GeForce RTX 30 Pricing Free Fall Continues As Radeon RX 6000 Edges Higher

GeForce RTX Graphics Card
Prices for NVIDIA's GeForce range of consumer graphics cards continue to trend back towards MSRP territory, and if things continue they have been going, they could potentially encroach that level by the end of the year. Or so new price tracking data indicates. Color us skeptical, though we will certainly cross our fingers in hopes of GPU pricing returning to normal.

There is still that pesky semiconductor shortage to contend with, and multiple technology bigwigs (like Intel and TSMC) have warned that it could linger all the way into 2023. We have seen signs of improvement, however. For example, AMD's Ryzen 9 5950X and Ryzen 9 5900X processors are a lot easier to find in stock these days then when they first launched.

What about GPUs, though? Have a look at this chart of pricing trends over the over several months...

GPU Price Trend Chart
Click to Enlarge (Source:

The folks at have been tracking the prices of NVIDIA's GeForce RTX 30 series and AMD's Radeon RX 6000 series at major retailers in Germany, and then plotted cumulative averages in a graph, as shown above. This highlights a big drop in Ampere pricing—whereas the GeForce RTX 30 series as a whole was selling for 204 percent above MSRP on average in mid-May, the cumulative price hike is now all the way down to 44 percent above MSRP (100 percent in the chart above represents launch pricing).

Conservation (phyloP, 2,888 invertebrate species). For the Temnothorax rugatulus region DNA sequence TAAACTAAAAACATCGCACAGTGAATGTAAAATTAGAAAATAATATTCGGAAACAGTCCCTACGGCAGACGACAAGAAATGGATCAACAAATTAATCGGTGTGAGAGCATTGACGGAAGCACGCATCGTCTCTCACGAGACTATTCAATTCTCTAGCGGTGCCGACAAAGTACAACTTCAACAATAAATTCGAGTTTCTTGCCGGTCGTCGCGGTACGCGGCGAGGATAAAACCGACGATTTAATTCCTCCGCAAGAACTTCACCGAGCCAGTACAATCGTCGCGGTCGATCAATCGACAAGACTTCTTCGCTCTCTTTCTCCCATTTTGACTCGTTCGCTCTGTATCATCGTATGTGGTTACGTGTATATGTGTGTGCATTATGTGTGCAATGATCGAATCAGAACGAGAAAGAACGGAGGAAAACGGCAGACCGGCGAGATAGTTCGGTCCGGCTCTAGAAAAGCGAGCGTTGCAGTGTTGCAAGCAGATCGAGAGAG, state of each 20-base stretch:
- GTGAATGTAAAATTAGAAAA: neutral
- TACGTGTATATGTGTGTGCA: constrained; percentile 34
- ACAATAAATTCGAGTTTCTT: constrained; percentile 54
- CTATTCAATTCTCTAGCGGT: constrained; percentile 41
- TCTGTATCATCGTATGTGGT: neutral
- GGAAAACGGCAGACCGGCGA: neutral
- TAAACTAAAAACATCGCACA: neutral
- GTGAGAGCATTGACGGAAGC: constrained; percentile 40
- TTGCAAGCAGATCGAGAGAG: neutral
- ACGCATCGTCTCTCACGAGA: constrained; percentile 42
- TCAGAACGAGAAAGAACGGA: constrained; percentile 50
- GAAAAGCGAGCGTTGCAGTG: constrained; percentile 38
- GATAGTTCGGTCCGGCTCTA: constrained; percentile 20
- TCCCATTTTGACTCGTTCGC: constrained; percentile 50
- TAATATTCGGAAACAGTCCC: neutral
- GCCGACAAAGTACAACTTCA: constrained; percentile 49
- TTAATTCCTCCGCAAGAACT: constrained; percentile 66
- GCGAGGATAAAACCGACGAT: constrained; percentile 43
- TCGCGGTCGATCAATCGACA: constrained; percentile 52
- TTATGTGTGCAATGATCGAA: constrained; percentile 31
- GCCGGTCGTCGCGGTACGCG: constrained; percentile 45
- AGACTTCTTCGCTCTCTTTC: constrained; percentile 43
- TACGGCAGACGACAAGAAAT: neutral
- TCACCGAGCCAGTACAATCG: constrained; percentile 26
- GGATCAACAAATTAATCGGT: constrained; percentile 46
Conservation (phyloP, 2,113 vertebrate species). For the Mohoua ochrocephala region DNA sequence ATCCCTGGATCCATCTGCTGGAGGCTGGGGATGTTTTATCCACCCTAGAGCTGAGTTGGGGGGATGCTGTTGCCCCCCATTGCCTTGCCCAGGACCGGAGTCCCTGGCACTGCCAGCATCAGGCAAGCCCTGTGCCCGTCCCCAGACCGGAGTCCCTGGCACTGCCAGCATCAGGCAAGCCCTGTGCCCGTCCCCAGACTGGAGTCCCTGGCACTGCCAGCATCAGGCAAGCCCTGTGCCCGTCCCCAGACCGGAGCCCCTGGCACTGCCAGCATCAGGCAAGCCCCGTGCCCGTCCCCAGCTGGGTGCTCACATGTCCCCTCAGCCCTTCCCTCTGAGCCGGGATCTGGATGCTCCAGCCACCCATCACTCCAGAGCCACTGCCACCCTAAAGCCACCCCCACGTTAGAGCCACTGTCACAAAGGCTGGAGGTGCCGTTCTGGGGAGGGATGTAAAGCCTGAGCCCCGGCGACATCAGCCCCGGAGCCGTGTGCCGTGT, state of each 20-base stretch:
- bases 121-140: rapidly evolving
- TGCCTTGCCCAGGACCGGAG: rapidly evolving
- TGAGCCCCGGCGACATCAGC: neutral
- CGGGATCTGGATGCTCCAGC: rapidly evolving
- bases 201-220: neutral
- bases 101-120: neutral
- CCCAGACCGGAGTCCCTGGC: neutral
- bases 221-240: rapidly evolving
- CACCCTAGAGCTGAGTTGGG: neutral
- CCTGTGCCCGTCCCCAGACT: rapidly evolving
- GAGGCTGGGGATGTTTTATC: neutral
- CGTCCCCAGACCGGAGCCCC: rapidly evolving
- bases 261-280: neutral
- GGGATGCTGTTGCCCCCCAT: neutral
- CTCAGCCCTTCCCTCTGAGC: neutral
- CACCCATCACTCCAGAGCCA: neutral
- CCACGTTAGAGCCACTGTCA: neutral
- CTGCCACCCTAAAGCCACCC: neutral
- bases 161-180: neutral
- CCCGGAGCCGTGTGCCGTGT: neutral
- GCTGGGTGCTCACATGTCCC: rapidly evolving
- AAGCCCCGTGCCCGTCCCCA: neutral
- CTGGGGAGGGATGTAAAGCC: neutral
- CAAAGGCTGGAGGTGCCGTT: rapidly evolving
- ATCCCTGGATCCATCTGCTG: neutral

That still represents a big premium over where the cards are supposed to be, but at least things are going in the right direction finally. And if excluding the recently launched GeForce RTX 3080 Ti and GeForce RTX 3070 Ti from the mix, NVIDIA's remaining GeForce RTX 30 series is still 'only' at around a 50 percent premium (in Germany).

Meanwhile, average pricing for AMD's Radeon RX 6000 series has begun going in the wrong direction, though just over the course of the last several weeks. The data shows RDNA 2 cards commanding a 59 percent premium over MSRP, versus 53 percent at the beginning of July. If we go back to the beginning of May, however, AMD's graphics cards were commanding a 114 percent premium over launch pricing.

Unfortunately, pricing and availability in the US continues to be disheartening. We looked up the least expensive graphics card from either series that is in stock at Newegg, and it ended up being an ASUS Dual GeForce RTX 3060, priced at $799.99. That's a 143 percent markup over MSRP for a reference model.

Let's wrap things up on a positive note, shall we? There is some potential good news for gamers. Between China's crackdown on cryptocurrency and Ethereum's upcoming switch to a proof-of-stake model, the demand for GPUs from miners could fall off a cliff, or at least tumble a bit. In addition, companies like TSMC are pouring billions of dollars into fab expansions and upgrades, so as hard as it is to fathom at the moment, this is a temporary situation.